4 / While working in film, you closely collaborated with giants such as Orson Welles and Veljko Bulajić. What memories do you have of that?

I worked for Jadran, Avala, and Bosna film, as well as abroad, often in co-productions because of my fluent English and Italian. For this reason, just after returning from filming in Israel, Bulajić took me into his team for “The Battle of Neretva”. It was a grand project, with big domestic and foreign actors. The Yugoslav People’s Army provided the necessary soldiers for battle scenes; I think even 2000 of them were reassigned for military service on the Neretva River because of the film. Veljko was a strong personality with great social intelligence. Working on a film demands complete responsibility from every member of the crew; it truly is teamwork where anyone’s mistake can damage the entire project. For a grand film like Neretva, Veljko assembled a team of the best professionals. He was a brilliant organizer, full of working energy, stable; filming went on without incidents or stress, smoothly. I cherish that period with fond memories. I was the script supervisor for the second unit, but also acted as a translator whenever needed, so I found myself at a press conference with Orson Welles. As the discussion revolved around what he found to be a tedious partisan story, he flirted with me the whole time to distract me while I was translating. Whenever he needed to answer a question, he’d throw a flirtatious comment at me, which made translating challenging. After the conference, he suggested I join the team going to Hvar to shoot “The Deep”. Orson, in fact, used his fee from “The Battle of Neretva” as the budget for his film, as per his contract with Bosna film. Knowing this and considering the discomfort of the press conference, on the way back, I begged Veljko not to transfer me to Orson’s team. He promised he wouldn’t, but the next morning, I received orders to pack for Hvar. Nearly panicked, I set off, devising a strategy, as I understood how important this collaboration was for me. However, everything turned out well in the end, and the experience from that evening never repeated. Working on that film enriched me forever. We filmed on a boat, at sea. During filming, we had to turn off the engine to avoid vibrations. The boat would then have only its sails up, losing direction, and while the captain corrected it, Orson would lose patience. So, to save time on translation, and knowing I was a sailor, he often ordered me to take the helm, which I held with one hand while holding scripts fluttering in the wind with the other. It was stressful for me, Orson was very quick, and he expected the same pace from our small team; it was a demanding collaboration, but I’m grateful for it. He was a genius in the true sense of the word. I’ve never met anyone with such experience, intelligence, and stature. Being with him on that small boat for 45 days, as stressful as it was, was also fantastic.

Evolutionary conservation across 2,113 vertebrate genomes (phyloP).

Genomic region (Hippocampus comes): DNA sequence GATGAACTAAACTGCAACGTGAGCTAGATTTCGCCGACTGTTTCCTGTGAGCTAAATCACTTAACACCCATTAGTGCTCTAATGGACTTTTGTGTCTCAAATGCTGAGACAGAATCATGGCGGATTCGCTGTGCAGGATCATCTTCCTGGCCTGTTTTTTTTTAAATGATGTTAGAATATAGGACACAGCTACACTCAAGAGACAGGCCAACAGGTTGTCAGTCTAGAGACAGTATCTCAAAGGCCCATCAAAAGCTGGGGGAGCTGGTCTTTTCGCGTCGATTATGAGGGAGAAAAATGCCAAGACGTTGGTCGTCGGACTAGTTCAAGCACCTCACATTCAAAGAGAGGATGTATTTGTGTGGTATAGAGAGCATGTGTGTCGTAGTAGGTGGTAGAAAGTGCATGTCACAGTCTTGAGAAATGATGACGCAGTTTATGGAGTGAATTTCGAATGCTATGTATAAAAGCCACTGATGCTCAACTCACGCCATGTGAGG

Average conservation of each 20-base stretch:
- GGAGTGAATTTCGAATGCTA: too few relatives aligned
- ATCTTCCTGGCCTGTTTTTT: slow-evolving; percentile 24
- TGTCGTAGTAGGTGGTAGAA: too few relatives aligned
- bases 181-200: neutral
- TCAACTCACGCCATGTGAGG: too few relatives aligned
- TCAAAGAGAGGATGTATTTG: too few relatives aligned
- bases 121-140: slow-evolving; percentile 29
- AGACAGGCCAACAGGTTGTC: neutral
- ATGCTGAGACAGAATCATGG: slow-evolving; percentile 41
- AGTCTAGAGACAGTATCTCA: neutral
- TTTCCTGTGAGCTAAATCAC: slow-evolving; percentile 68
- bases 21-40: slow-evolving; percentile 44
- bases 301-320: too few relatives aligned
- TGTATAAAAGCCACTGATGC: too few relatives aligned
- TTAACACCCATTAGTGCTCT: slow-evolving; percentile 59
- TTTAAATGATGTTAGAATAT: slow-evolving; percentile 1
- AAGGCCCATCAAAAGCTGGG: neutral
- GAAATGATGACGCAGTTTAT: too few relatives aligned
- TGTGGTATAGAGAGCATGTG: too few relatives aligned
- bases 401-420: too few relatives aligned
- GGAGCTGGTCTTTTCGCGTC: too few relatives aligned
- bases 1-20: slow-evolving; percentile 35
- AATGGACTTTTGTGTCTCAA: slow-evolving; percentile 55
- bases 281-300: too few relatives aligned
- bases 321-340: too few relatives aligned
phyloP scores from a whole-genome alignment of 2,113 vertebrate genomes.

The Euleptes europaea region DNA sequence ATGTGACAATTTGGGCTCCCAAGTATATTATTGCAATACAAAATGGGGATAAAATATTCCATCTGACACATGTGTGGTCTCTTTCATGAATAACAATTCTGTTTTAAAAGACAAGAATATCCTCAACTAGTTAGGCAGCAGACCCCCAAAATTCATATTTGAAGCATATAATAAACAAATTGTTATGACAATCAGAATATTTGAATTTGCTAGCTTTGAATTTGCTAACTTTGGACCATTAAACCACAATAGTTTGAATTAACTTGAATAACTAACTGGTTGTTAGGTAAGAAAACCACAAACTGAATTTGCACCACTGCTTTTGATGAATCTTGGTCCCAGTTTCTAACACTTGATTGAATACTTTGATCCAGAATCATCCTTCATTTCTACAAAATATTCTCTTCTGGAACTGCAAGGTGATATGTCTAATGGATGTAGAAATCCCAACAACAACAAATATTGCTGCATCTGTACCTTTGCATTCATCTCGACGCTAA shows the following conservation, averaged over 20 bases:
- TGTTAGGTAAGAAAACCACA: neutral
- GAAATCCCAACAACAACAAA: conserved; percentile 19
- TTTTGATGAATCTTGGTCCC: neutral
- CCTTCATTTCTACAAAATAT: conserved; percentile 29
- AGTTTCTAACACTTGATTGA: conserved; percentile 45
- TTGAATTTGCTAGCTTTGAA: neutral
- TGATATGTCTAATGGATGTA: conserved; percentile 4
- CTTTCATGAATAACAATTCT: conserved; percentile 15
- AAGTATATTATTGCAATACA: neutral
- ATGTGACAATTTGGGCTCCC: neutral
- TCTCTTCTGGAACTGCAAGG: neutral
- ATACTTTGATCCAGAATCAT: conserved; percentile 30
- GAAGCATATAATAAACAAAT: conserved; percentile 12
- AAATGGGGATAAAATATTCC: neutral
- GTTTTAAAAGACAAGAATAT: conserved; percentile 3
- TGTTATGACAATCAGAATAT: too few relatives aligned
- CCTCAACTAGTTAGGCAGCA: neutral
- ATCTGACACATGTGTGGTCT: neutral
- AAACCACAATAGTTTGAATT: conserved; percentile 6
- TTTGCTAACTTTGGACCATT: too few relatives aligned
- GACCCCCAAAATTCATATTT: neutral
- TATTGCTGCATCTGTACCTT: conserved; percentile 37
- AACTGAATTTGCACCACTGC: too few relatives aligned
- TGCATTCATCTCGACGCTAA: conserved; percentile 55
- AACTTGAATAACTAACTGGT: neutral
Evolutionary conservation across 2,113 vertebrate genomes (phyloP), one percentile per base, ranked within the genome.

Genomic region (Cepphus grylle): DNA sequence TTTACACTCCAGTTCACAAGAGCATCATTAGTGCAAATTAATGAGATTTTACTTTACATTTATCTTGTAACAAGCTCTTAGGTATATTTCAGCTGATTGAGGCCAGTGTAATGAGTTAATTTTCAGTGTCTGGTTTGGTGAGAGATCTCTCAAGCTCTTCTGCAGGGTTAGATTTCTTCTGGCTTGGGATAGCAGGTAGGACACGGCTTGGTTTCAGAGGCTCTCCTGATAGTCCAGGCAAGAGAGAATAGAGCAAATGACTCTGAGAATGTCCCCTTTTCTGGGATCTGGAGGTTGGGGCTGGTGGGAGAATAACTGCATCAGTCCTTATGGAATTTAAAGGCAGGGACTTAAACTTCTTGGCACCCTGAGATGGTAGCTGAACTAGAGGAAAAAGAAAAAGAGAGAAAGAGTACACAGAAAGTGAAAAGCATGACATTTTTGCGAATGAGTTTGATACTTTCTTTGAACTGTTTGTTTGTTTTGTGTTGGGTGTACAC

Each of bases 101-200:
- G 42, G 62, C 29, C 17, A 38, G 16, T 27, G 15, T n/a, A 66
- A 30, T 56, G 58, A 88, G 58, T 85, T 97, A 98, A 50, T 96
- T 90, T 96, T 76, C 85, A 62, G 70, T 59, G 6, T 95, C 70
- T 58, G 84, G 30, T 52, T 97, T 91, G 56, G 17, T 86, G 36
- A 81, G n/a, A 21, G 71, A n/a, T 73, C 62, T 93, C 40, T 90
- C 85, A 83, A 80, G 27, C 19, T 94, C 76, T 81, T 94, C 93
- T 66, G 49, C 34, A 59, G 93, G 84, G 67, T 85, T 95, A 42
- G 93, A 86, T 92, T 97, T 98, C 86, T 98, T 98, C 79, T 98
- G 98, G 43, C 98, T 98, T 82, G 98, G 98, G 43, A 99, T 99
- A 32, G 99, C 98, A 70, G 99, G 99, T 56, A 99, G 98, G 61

Ljuba Gamulin during an interview, April 2024, Ston (photo: Bogdan Petrovic)

5 / How did you transition from leaving the film industry to starting Sebastian?

I knew the new managers at the Atlas travel agency, my high school colleagues, good friends. We all finished college around the same time, and they were full of enthusiasm, open to new ideas, so I proposed mine about a representative gallery in Dubrovnik, which would enrich the tourist offer. They liked the idea, and soon they found a space. The small church of St. Sebastian, not a monolith but divided into two large rooms perfect for a gallery, while the attic served as the office where I worked. In 1971, I officially submitted the gallery project to Atlas, which would be self-financed from the sale of artworks with a clear concept: Summer exhibitions of Yugoslav paintings for foreigners and winter exhibitions of designs by famous European designers for locals. And they accepted everything exactly as proposed.